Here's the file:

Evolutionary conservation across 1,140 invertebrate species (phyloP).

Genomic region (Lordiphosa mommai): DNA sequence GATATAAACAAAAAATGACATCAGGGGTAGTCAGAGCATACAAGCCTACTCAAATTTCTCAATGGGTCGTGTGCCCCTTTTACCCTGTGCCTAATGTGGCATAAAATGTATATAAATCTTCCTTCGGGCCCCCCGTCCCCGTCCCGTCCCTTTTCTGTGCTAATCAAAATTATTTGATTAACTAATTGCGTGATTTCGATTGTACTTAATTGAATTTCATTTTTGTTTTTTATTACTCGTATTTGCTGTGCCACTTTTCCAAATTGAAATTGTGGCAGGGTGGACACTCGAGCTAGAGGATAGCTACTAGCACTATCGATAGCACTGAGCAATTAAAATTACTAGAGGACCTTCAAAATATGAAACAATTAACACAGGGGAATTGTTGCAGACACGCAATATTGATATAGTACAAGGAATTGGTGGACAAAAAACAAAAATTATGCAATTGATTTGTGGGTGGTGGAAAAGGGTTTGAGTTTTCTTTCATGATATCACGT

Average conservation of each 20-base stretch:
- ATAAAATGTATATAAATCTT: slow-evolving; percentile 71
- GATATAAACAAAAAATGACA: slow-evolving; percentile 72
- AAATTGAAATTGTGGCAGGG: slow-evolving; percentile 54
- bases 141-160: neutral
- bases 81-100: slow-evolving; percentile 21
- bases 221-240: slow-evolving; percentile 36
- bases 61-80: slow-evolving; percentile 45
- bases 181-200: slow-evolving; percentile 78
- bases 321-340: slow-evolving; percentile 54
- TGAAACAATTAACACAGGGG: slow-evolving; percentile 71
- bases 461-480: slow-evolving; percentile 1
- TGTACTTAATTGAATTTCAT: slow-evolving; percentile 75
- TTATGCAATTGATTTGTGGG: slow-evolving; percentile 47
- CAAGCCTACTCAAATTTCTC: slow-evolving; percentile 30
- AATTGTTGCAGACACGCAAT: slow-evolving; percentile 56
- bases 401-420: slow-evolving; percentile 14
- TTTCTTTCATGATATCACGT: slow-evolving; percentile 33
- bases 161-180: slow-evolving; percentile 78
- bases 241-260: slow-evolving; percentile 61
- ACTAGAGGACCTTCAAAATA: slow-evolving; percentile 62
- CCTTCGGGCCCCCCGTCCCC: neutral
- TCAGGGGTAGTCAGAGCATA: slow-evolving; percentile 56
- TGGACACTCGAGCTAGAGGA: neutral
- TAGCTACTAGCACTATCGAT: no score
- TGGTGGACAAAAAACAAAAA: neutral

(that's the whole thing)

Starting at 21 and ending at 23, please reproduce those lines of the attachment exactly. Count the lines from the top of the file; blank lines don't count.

- bases 161-180: slow-evolving; percentile 78
- bases 241-260: slow-evolving; percentile 61
- ACTAGAGGACCTTCAAAATA: slow-evolving; percentile 62